Now that harvest is over, it’s time to start thinking about not only next year’s growing season but mapping out your farm finances for 2024.
“In the finance world, I’ve always firmly believed for the longest time that it’s really important time for our farmers to sit down and really compile their financial data and really work on their year-end balance sheet,” says Steve Witges, Sr. Vice-President of Agricultural Lending at Farm Credit Mid-America.
“I’ve always said one of the things that farmers need to do is do everything they can to remove uncertainty and the unknown,” says Witges. “Quality financials that paint a picture of progress from year to year is one great way to do that.”
First, he says it’s important to complete a review of your finances at the end of the year—each and every year—on a consistent basis.
“These trends that the year-end financials can share are great tools for the farmer themselves, let alone the financial institution you may be working with, to leverage your balance sheet even further to grow the farming operation,” he says.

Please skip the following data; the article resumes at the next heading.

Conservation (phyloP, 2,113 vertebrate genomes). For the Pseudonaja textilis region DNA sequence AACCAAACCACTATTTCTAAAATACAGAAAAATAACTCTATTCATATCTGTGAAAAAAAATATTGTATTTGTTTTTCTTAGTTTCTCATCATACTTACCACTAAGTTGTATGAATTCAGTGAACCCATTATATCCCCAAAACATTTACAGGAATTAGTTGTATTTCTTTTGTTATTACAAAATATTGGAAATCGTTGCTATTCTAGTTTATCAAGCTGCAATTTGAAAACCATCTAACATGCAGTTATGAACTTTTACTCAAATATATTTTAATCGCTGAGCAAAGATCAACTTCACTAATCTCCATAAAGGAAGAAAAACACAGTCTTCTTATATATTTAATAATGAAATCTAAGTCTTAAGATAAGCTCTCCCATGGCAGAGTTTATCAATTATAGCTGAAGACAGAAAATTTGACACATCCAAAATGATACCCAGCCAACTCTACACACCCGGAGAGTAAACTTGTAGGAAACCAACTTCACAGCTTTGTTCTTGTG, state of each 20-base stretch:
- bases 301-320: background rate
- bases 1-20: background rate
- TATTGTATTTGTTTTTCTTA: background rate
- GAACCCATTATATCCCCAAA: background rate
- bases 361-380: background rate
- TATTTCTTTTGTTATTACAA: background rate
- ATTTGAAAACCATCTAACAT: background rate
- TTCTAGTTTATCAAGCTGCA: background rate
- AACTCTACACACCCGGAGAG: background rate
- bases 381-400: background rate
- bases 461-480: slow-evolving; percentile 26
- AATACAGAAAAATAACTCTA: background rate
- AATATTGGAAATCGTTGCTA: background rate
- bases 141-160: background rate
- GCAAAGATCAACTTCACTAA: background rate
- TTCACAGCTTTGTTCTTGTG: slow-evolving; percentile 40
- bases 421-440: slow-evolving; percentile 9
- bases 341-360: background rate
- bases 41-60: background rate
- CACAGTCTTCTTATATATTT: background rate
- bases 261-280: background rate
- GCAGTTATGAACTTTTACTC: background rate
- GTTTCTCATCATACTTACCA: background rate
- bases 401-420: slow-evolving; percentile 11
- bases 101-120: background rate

Witges shares some of the ratios and financial goals that he believes are best for 2024.
“One has reared its ugly head back up again and that’s interest costs,” says Witges. “We’d like to ideally see that interest costs not exceed more than ten percent of your gross farm income. Beyond that, we look at your fixed costs and your variable costs. Fixed costs, for example, are equipment costs and land costs. What we see as a good ratio is something under 35 percent of your gross farm income. The final one is variable costs. If you take all of your costs—minus those fixed costs that I just referenced—we’d like to see that at 50% or less.”
He recommends putting together a Capital Asset Plan if you’re looking at growing your farm operation in the next year or two.
“I really think that a Capital Asset Plan in the area of purchases really helps prioritize what’s important to your farming operation. Maybe in 2024, 2025, or beyond, you may be a little bit more strategic and looking at whether your profits are going to get squeezed. If there is a slip in profits by say 2 percent, what is the capacity of your farming operation to finance those acquisitions?”
Click below to hear the full conversation with Steve Witges with Farm Credit Mid-America, as he discusses the importance of mapping out your farm finances for 2024 and beyond.